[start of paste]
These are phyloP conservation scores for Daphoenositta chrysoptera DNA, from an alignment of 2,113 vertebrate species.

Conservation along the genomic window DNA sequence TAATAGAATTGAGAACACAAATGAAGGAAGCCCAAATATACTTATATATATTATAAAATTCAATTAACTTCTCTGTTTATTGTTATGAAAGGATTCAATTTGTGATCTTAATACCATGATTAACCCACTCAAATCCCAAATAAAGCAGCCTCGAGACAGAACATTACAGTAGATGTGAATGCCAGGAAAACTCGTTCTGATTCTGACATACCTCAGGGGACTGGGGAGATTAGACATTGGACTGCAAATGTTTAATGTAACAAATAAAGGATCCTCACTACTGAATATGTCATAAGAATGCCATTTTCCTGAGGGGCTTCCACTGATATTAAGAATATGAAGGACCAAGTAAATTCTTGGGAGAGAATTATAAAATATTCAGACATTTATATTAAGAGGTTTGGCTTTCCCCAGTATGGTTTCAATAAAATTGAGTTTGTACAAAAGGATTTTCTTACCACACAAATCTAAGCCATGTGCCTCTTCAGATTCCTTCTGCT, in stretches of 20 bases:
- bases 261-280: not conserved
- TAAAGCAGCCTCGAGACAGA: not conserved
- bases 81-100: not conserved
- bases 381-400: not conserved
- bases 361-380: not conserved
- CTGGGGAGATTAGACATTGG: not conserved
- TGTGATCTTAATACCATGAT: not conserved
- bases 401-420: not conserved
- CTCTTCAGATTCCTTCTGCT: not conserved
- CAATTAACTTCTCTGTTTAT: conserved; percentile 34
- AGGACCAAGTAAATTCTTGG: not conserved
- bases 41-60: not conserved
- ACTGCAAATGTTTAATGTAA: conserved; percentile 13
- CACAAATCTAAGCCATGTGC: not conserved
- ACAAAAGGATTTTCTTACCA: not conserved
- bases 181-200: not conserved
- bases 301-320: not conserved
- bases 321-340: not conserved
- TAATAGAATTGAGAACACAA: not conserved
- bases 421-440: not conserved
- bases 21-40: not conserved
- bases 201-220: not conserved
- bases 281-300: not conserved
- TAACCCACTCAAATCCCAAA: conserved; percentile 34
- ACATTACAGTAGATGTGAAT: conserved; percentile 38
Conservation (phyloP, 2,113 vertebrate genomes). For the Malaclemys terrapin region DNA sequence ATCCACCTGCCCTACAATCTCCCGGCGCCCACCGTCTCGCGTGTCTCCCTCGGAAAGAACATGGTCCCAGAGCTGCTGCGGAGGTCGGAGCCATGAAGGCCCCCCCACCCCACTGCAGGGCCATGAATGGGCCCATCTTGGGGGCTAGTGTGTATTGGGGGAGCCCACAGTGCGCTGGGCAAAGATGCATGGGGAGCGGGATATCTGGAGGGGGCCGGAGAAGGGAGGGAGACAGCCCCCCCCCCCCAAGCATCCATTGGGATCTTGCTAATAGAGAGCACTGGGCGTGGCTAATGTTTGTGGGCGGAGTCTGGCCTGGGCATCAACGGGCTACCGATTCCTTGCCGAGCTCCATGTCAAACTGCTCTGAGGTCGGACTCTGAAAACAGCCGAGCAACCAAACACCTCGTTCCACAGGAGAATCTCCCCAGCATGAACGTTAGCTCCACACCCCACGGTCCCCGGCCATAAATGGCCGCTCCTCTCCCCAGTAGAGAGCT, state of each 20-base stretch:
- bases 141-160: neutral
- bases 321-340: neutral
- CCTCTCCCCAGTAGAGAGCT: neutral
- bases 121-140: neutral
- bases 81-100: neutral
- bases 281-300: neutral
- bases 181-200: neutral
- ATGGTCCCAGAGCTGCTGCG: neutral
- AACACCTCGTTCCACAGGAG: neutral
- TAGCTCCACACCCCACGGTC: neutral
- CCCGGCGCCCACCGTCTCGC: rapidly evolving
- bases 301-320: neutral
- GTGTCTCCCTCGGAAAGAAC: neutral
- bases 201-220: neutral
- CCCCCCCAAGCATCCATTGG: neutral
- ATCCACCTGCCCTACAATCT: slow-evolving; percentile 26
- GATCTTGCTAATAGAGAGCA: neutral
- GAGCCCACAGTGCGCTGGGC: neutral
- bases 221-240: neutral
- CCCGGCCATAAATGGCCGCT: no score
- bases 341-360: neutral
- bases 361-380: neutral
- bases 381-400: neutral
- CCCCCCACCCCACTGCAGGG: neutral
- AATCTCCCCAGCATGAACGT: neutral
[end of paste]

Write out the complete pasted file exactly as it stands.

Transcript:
These are phyloP conservation scores for Daphoenositta chrysoptera DNA, from an alignment of 2,113 vertebrate species.

Conservation along the genomic window DNA sequence TAATAGAATTGAGAACACAAATGAAGGAAGCCCAAATATACTTATATATATTATAAAATTCAATTAACTTCTCTGTTTATTGTTATGAAAGGATTCAATTTGTGATCTTAATACCATGATTAACCCACTCAAATCCCAAATAAAGCAGCCTCGAGACAGAACATTACAGTAGATGTGAATGCCAGGAAAACTCGTTCTGATTCTGACATACCTCAGGGGACTGGGGAGATTAGACATTGGACTGCAAATGTTTAATGTAACAAATAAAGGATCCTCACTACTGAATATGTCATAAGAATGCCATTTTCCTGAGGGGCTTCCACTGATATTAAGAATATGAAGGACCAAGTAAATTCTTGGGAGAGAATTATAAAATATTCAGACATTTATATTAAGAGGTTTGGCTTTCCCCAGTATGGTTTCAATAAAATTGAGTTTGTACAAAAGGATTTTCTTACCACACAAATCTAAGCCATGTGCCTCTTCAGATTCCTTCTGCT, in stretches of 20 bases:
- bases 261-280: not conserved
- TAAAGCAGCCTCGAGACAGA: not conserved
- bases 81-100: not conserved
- bases 381-400: not conserved
- bases 361-380: not conserved
- CTGGGGAGATTAGACATTGG: not conserved
- TGTGATCTTAATACCATGAT: not conserved
- bases 401-420: not conserved
- CTCTTCAGATTCCTTCTGCT: not conserved
- CAATTAACTTCTCTGTTTAT: conserved; percentile 34
- AGGACCAAGTAAATTCTTGG: not conserved
- bases 41-60: not conserved
- ACTGCAAATGTTTAATGTAA: conserved; percentile 13
- CACAAATCTAAGCCATGTGC: not conserved
- ACAAAAGGATTTTCTTACCA: not conserved
- bases 181-200: not conserved
- bases 301-320: not conserved
- bases 321-340: not conserved
- TAATAGAATTGAGAACACAA: not conserved
- bases 421-440: not conserved
- bases 21-40: not conserved
- bases 201-220: not conserved
- bases 281-300: not conserved
- TAACCCACTCAAATCCCAAA: conserved; percentile 34
- ACATTACAGTAGATGTGAAT: conserved; percentile 38
Conservation (phyloP, 2,113 vertebrate genomes). For the Malaclemys terrapin region DNA sequence ATCCACCTGCCCTACAATCTCCCGGCGCCCACCGTCTCGCGTGTCTCCCTCGGAAAGAACATGGTCCCAGAGCTGCTGCGGAGGTCGGAGCCATGAAGGCCCCCCCACCCCACTGCAGGGCCATGAATGGGCCCATCTTGGGGGCTAGTGTGTATTGGGGGAGCCCACAGTGCGCTGGGCAAAGATGCATGGGGAGCGGGATATCTGGAGGGGGCCGGAGAAGGGAGGGAGACAGCCCCCCCCCCCCAAGCATCCATTGGGATCTTGCTAATAGAGAGCACTGGGCGTGGCTAATGTTTGTGGGCGGAGTCTGGCCTGGGCATCAACGGGCTACCGATTCCTTGCCGAGCTCCATGTCAAACTGCTCTGAGGTCGGACTCTGAAAACAGCCGAGCAACCAAACACCTCGTTCCACAGGAGAATCTCCCCAGCATGAACGTTAGCTCCACACCCCACGGTCCCCGGCCATAAATGGCCGCTCCTCTCCCCAGTAGAGAGCT, state of each 20-base stretch:
- bases 141-160: neutral
- bases 321-340: neutral
- CCTCTCCCCAGTAGAGAGCT: neutral
- bases 121-140: neutral
- bases 81-100: neutral
- bases 281-300: neutral
- bases 181-200: neutral
- ATGGTCCCAGAGCTGCTGCG: neutral
- AACACCTCGTTCCACAGGAG: neutral
- TAGCTCCACACCCCACGGTC: neutral
- CCCGGCGCCCACCGTCTCGC: rapidly evolving
- bases 301-320: neutral
- GTGTCTCCCTCGGAAAGAAC: neutral
- bases 201-220: neutral
- CCCCCCCAAGCATCCATTGG: neutral
- ATCCACCTGCCCTACAATCT: slow-evolving; percentile 26
- GATCTTGCTAATAGAGAGCA: neutral
- GAGCCCACAGTGCGCTGGGC: neutral
- bases 221-240: neutral
- CCCGGCCATAAATGGCCGCT: no score
- bases 341-360: neutral
- bases 361-380: neutral
- bases 381-400: neutral
- CCCCCCACCCCACTGCAGGG: neutral
- AATCTCCCCAGCATGAACGT: neutral